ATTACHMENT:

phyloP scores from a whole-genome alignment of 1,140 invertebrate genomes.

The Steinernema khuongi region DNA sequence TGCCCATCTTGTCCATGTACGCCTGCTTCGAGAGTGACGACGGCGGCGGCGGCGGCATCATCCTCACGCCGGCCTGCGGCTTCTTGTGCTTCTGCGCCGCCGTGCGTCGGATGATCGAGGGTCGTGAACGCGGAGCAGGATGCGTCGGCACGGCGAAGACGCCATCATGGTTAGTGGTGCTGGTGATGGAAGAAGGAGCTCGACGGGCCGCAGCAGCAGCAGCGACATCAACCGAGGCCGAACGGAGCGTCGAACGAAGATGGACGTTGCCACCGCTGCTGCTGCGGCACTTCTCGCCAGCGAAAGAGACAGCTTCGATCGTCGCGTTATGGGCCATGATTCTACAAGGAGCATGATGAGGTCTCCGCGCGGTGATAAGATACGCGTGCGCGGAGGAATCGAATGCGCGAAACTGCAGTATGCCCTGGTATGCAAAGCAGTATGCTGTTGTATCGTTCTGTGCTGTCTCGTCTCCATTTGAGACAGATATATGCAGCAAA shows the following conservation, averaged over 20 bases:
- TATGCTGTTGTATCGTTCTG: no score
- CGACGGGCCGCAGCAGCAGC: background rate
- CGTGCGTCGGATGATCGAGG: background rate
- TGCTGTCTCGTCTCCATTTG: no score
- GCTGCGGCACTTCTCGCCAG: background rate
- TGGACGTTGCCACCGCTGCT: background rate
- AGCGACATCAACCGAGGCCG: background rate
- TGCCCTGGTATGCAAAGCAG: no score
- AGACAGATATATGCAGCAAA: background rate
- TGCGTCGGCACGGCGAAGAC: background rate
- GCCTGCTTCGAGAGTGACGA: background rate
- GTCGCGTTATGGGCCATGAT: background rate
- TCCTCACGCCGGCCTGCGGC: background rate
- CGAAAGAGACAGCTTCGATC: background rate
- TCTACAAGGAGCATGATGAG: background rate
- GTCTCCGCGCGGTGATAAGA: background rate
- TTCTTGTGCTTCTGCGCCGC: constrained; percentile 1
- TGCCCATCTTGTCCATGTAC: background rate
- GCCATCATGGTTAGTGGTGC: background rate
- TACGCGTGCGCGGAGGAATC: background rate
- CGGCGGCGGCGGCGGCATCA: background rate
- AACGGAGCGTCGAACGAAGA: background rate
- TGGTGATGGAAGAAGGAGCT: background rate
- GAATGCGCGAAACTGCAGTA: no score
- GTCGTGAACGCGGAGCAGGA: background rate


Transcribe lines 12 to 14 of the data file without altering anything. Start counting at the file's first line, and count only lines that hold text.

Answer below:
- TGCGTCGGCACGGCGAAGAC: background rate
- GCCTGCTTCGAGAGTGACGA: background rate
- GTCGCGTTATGGGCCATGAT: background rate